(By Paolo Propato, LAc) In the clinic lately, I have been seeing more and more patients with depression. This is an issue that many people I love suffer from while those around them never even know. Everyone feels sadness from time to time. It is a natural and useful emotion when needed. But sometimes sadness or a low mood may linger and begin to interfere with our daily lives. Some become accustomed, and believe this is just the way it has to be. Symptoms include: loss of interest in activities that used to be pleasurable; problems falling asleep, disrupted sleep, or sleeping too much; eating too little or eating too much; feeling tired or fatigued; inability to focus; feeling easily agitated or irritated; feelings of guilt or worthlessness; thoughts of suicide, or thinking more about death.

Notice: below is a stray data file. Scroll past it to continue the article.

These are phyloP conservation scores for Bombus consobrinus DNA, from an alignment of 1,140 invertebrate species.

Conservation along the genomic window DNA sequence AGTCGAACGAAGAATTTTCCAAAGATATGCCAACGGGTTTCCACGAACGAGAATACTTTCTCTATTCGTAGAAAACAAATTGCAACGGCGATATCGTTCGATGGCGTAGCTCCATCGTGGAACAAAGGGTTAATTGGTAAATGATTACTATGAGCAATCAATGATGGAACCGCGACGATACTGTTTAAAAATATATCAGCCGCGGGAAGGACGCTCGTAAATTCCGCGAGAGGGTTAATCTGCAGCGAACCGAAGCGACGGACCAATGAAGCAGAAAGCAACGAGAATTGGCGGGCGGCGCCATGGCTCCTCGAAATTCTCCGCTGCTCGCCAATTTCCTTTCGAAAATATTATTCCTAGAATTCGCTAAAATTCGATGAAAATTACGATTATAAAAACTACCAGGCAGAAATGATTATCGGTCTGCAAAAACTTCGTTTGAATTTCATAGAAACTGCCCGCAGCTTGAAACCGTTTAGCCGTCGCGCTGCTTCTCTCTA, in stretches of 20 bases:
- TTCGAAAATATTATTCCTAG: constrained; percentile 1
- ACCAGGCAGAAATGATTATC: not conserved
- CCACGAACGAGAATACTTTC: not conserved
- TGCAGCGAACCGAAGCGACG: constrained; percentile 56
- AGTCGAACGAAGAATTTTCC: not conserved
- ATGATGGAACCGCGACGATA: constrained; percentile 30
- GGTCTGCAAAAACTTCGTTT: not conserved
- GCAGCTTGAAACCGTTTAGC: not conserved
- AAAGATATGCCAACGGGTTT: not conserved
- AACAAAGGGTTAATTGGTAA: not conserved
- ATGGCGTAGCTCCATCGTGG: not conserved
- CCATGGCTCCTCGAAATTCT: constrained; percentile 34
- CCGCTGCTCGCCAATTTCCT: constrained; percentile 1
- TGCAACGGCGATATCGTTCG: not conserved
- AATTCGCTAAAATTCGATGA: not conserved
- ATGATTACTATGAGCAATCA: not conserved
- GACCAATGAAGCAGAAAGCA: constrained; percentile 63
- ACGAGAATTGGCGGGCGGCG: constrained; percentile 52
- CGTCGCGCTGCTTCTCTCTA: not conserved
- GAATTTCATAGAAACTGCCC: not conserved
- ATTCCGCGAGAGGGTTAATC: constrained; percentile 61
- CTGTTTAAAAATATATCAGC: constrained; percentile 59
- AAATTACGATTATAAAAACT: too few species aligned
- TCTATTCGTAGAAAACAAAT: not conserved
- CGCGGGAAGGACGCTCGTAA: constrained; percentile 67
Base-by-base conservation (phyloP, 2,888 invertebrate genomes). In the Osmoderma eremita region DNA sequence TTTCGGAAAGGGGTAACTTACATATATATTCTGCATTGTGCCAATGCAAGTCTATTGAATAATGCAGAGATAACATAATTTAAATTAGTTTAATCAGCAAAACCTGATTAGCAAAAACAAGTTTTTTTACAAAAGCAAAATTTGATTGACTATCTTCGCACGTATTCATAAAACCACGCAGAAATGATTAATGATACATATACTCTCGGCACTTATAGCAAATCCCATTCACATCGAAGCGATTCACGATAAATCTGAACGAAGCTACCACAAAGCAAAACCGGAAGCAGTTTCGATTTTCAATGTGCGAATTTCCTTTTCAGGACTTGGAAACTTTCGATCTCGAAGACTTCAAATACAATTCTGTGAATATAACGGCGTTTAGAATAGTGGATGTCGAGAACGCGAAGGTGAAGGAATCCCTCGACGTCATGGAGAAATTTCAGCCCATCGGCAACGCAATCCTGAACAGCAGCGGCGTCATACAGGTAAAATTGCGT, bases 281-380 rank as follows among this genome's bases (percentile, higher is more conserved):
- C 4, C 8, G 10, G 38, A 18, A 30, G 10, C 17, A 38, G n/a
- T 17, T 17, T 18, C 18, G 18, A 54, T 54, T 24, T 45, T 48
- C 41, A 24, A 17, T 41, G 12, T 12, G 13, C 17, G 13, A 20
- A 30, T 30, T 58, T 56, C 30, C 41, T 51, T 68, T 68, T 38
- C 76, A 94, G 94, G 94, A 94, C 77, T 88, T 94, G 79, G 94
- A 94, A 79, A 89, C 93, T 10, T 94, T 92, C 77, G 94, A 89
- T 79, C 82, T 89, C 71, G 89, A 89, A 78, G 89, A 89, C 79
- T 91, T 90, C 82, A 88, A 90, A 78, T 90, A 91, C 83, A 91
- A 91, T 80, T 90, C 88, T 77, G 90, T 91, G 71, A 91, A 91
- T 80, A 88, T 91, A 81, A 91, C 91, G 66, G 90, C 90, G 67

Patients suffering from symptoms of depression many times will also come in with digestive issues, headaches and vague pains. Sometimes these symptoms are the motivation for the acupuncture visits, but during treatment we find that these symptoms are a part of “masked” depression. This is a state of depression that usually has physical symptoms, while the component of emotions and mood is hidden.
Eastern medicine examines the health of the physical and mental body from the quality and movement of the blood and qi. In Chinese, depression is called yu zheng which also translates as “constraint.” Internal “constraint” may stem from emotional factors. Many patients can link a specific experience or stressor in their lives, like a stressful relationship or death of a loved one, to the pathology of yu zheng.
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